pedigrees reduced into less compass, would shrink into a small work.’ The author was well aware of the imperfections of his work, and spent many years in making large additions and corrections towards a new edition. In the summer of 1638 he had advanced so far in the revision that the copy of the intended second edition was sent to London for press, as appears from two letters to Sir Simonds d'Ewes (Nichols, Leicestershire, ii. 843). Gascoigne says that Sir Thomas Cave, in the year 1640, ‘had in his custody a copy of Burton's that should have been reprinted, but the war breaking out prevented it’ (ibid. p. 844); and he adds, from personal inspection, that the work had been augmented to three times the original size. After Burton's death his son Cassibelan presented, with several of his father's manuscripts, to Walter Chetwynd, of Ingestree, Staffordshire, a copy of the ‘Description’ containing large manuscript additions by the author. In 1798 Shaw discovered this copy at Ingestree (Gent. Mag. lxviii. 921), and it was utilised by Nichols in the third and fourth volumes of his ‘Leicestershire.’ Doubtless this was the copy which Gascoigne saw in 1640. Several copies of Burton's work, with manuscript annotations by various antiquaries, are preserved in private libraries (see the long list in Nichols's Leicestershire, ii. 843–5). In 1777 there was published by subscription a folio edition which claimed to be ‘enlarged and corrected,’ but the editorial work was performed in a very slovenly manner. All the information contained in the ‘Description’ was incorporated in Nichols's ‘Leicestershire.’
In 1607 Burton married Jane, daughter of Humfrey Adderley of Weddington in Warwickshire, by whom he had a son Cassibelan [q. v.] Among his particular friends were Sir Robert Cotton and William Somner. In his account of Fenny-Drayton he speaks with affection and respect of his ‘old acquaintance’ Michael Drayton. Dugdale in his ‘Autobiography’ acknowledges the assistance which he had received from Burton. In 1612 Thomas Purefoy of Barwell in Warwickshire bequeathed at his death to Burton the original manuscript of Leland's ‘Collectanea.’ Wood (Athenæ, ed. Bliss, i. 200) charges Burton with introducing ‘needless additions and illustrations’ into this work; but Hearne, in the preface to his edition of the ‘Collectanea,’ denies the truth of the charge. In 1631 Burton caused part of Leland's ‘Itinerary’ to be transcribed, and in the following year he gave five quarto volumes of Leland's autograph manuscripts to the Bodleian. When the civil wars broke out, Burton sided with the royalists, and endured persecution. He died at Falde on 6 April 1645, and was buried in the parish church at Hanbury. Among the manuscripts that he left were:
- ‘Antiquitates de Lindley,’ which was afterwards in the possession of Samuel Lysons, who lent it to Nichols (Leicestershire, iv. 651).
- ‘Antiquitates de Dadlington Manerio, com. Leic.,’ which in Nichols's time belonged to Nicholas Hurst of Hinckley.
- Collections towards a history of Thedingworth, as appears from a letter to Sir Robert Cotton, in which Burton asks that antiquary's assistance (ibid. ii. 842).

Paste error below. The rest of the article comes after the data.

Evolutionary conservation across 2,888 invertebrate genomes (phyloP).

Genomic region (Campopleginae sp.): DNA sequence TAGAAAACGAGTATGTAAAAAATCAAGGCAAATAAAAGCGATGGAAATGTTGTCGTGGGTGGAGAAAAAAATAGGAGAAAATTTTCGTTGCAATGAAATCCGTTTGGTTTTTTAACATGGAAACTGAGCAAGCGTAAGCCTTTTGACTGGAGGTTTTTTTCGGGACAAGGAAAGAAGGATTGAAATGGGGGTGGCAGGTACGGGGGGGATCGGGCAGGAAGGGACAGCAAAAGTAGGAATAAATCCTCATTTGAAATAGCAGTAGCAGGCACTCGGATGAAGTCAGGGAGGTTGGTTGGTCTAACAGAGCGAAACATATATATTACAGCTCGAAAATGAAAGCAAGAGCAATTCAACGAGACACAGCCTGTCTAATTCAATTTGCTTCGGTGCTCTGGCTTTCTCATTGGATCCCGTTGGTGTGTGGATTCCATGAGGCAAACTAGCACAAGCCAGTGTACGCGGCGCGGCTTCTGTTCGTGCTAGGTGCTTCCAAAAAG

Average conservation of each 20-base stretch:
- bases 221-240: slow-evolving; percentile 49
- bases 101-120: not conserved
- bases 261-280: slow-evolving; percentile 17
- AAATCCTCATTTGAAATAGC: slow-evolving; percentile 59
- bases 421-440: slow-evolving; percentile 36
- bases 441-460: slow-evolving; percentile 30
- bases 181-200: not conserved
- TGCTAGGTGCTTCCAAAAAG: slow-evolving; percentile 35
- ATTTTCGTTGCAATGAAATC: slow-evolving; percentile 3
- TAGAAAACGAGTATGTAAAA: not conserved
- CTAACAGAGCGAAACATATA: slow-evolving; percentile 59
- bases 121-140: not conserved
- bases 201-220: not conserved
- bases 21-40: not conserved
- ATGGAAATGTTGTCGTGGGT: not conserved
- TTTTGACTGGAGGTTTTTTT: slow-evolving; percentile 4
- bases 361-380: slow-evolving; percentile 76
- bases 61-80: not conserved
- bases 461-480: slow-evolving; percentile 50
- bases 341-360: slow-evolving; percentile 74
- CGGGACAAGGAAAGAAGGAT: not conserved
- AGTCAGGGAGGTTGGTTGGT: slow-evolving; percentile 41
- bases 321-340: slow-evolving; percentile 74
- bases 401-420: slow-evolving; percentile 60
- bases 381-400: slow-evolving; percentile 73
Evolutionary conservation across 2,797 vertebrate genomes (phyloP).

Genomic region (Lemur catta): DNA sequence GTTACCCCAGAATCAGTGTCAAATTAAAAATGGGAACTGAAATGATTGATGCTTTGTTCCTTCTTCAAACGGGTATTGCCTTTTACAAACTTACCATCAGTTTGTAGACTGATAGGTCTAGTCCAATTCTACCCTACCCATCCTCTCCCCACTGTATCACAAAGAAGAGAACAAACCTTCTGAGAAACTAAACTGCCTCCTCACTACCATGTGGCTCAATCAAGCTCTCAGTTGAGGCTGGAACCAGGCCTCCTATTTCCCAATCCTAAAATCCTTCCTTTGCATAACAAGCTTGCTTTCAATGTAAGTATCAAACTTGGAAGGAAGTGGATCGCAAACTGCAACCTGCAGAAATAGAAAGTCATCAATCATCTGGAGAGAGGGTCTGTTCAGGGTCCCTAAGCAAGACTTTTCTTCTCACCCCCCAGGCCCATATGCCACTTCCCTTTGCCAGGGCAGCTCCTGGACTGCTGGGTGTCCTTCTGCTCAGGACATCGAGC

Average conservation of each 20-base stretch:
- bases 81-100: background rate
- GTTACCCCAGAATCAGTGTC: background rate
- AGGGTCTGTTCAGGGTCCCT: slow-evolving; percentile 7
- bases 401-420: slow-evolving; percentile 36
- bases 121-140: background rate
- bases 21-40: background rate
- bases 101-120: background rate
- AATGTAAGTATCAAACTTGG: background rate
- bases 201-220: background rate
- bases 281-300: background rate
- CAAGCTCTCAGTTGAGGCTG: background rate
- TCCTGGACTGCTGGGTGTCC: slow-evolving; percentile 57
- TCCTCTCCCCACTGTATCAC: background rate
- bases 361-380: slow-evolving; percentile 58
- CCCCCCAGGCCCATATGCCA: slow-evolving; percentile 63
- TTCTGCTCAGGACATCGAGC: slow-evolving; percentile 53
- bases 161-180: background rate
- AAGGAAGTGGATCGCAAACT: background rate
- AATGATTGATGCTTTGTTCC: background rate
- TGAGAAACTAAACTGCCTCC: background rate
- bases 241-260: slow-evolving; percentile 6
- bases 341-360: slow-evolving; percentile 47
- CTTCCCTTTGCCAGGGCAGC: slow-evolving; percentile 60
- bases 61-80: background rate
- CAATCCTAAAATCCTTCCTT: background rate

He also left some collections of arms, genealogies, &c. About 1735 Francis Peck announced his intention of writing Burton's life, but the project does not seem to have been carried out.
[Nichols's Leicestershire, ii. 843–5, iii. xvi, lxv, iv. 651–6; Wood's Athenæ (ed. Bliss), i. 200, iii. 153–6; Oldys's British Librarian (1737), pp. 287–99;Gent. Mag. lxviii. 921; Dugdale's Autobiography, appended to Dallaway's Heraldry, 1793.]
BURTON, WILLIAM (1609–1657), antiquary, son of William Burton, sometime of Atcham, in Shropshire, was born in Austin Friars, London, and educated in St. Paul's school. He became a student in Queen's College, Oxford, in 1625; but as he had not sufficient means to maintain himself, the learned Thomas Allen, perceiving his merit, induced him to migrate to Gloucester Hall, and conferred on him a Greek lectureship there. He was a Pauline exhibitioner from 1624 to 1632. In 1630 he graduated B.C.L., but, indigence forcing him to leave the university, he became the assistant or usher of Thomas Farnaby, the famous schoolmaster of Kent. Some years later he was appointed master of the free school at Kingston-upon-Thames, in Surrey, where he continued till two years before his death, ‘at which time, being taken with the dead palsy, he retired to London.’ He died on 28 Dec. 1657, and was buried in a vault under the church of St. Clement Danes, in the Strand. Bishop Kennett calls ‘this now-neglected author the best topographer since Camden,’ while Wood tells us that ‘he was an excellent Latinist, noted philologist, was well skill'd in the tongues, was an excellent critic and antiquary, and therefore beloved of all learned men of his time, especially of the famous Usher, archbishop of Armagh.’
His works are: 1. ‘In [laudem] doctissimi, clarissimi, optimi senis, Thomæ Alleni ultimo Septembris mdcxxxii Oxon iis demortui, exequiarum justis ab alma Academia postridie solutis, orationes binæ’ (the first by Burton, the second by George Bathurst), London, 1632, 4to. 2. ‘Nobilissimi herois Dn. C. Howardi